July 14, 2016 (Flint, Mich) – Brigadier General Michael McDaniel, manager of Mayor Karen Weaver’s FAST Start initiative, spent Thursday afternoon in meetings regarding the next round of pipes replacements in the City of Flint. City officials are focused on the progress being made and want the public to be informed with the correct information on the work that’s being done.
After getting several requests for comment regarding an online media report stating more than a third of pipes replaced in the city earlier this year by Rowe Engineering as part of the state’s pilot study on the FAST Start plan were to homes that did not have high lead levels, McDaniel wanted to set the record straight.
“There is a lot of false and misleading information in the article,” stated General McDaniel. “First of all, the resident quoted in the article lives at an address that was not part of the FAST Start pilot study. The pipes at her house on Church Street were replaced by, and at the request of, Virginia Tech professor Marc Edwards.”
City officials also take issue with the amount of 15 parts per billion used in the article to define a “high lead” level. It’s important to note that 15 parts per billion is the federal action level, but Mayor Weaver, other officials and experts say action should be taken before the level of lead in citizens’ water reaches that point.
“The City of Flint has not and never will agree that 15 parts per billion is an acceptable level of lead in the water our residents drink,” said Mayor Weaver.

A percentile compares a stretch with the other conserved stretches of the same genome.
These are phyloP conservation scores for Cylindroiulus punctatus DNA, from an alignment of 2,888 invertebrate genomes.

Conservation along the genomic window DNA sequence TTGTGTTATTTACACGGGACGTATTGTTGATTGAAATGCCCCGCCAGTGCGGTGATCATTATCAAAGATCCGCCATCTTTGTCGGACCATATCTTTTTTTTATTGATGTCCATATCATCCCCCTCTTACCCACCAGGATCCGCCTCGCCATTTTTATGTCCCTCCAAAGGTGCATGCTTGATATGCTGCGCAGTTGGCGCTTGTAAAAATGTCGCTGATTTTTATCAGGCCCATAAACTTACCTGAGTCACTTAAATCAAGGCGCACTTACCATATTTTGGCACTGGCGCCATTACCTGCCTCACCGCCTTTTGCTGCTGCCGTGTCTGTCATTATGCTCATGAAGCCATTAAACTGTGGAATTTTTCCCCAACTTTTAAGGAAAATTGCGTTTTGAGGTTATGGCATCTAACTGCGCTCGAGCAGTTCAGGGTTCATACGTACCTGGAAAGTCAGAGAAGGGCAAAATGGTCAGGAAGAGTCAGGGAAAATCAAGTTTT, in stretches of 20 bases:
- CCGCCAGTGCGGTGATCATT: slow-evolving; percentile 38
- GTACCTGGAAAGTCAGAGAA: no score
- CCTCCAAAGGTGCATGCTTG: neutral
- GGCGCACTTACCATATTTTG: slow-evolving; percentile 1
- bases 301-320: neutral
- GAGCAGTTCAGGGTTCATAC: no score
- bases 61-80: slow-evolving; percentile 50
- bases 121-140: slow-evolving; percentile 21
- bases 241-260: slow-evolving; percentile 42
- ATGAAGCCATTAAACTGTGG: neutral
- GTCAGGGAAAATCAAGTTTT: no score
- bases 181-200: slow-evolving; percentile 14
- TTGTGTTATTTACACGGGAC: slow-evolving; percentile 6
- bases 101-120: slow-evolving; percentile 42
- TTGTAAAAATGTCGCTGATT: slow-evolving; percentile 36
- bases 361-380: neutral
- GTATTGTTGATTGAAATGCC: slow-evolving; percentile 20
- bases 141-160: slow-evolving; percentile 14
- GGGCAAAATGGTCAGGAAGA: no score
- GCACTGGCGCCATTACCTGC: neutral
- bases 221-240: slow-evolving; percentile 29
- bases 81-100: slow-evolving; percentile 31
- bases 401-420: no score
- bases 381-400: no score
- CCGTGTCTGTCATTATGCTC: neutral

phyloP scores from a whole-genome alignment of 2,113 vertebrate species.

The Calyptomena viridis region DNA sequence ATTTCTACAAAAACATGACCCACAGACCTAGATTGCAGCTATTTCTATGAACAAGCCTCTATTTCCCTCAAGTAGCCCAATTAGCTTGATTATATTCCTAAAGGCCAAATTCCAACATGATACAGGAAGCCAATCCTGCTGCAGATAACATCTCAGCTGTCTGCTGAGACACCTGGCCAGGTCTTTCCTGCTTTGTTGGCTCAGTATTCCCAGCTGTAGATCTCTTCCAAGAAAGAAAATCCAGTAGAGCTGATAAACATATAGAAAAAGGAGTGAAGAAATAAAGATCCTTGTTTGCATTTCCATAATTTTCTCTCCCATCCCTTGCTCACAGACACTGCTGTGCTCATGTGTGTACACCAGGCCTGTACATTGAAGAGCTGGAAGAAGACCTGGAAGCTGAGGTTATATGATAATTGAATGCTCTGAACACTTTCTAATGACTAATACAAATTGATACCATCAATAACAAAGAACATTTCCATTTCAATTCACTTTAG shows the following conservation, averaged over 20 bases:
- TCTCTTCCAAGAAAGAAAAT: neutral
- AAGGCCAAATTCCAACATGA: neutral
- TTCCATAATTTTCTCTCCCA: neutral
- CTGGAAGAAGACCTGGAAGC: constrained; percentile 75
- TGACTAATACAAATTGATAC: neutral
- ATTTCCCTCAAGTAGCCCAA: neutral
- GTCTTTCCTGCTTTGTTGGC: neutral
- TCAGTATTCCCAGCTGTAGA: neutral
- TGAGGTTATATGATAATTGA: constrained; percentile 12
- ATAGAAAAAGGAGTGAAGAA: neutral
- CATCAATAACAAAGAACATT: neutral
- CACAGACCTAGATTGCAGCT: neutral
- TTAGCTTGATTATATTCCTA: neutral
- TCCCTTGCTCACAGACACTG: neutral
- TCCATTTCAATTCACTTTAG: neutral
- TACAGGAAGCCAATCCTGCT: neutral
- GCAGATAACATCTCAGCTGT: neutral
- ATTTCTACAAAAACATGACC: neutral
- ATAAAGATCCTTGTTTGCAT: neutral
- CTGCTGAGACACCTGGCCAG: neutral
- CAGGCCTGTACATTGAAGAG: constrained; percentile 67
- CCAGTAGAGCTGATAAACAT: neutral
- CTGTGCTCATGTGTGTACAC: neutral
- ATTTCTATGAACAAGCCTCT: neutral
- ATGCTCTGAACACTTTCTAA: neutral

“As an example, the house on Church Street, which the article claims never submitted a water test, had a lead level of 13 parts per billion on March 16, prior to the pipe being replaced on April 6,” added McDaniel.
The article also implies the majority of the homes selected for the pipe replacements in the pilot study were not in the “high risk” categories set forth by Mayor Weaver which are homes with high lead levels, seniors, pregnant women, and/or children under the age of six. Selection of the homes was a collaborative effort between the Michigan Department of Environmental Quality (MDEQ), Rowe Engineering, U of M-Flint and the City.
“Some privacy laws prevented us from accessing data to confirm areas with pregnant mothers, so we relied on 2014 census records for information on neighborhoods with young children and senior citizens,” stated McDaniel.
Overall, McDaniel feels the state’s pilot study with Rowe Engineering, which cost around $250,000, was productive and will provide useful information that will be applied as the effort continues to replace lead tainted pipes in the City of Flint.
“This was truly a pilot study to find out what pipes were around the city and what the construction of the pipes were,” said McDaniel. “Homes were selected in every area in Flint. If we couldn’t get permission from a homeowner to do the work, we went to the next house on the list. According to our test results, an overwhelming majority of the homes where pipes were replaced showed a significant decrease in lead levels in the water, that is what’s important.”
“We have no intention of responding to every media report we disagree with,” Mayor Weaver added. “But, it would be doing the public a disservice to know they are getting bad information and we not take time to address it.”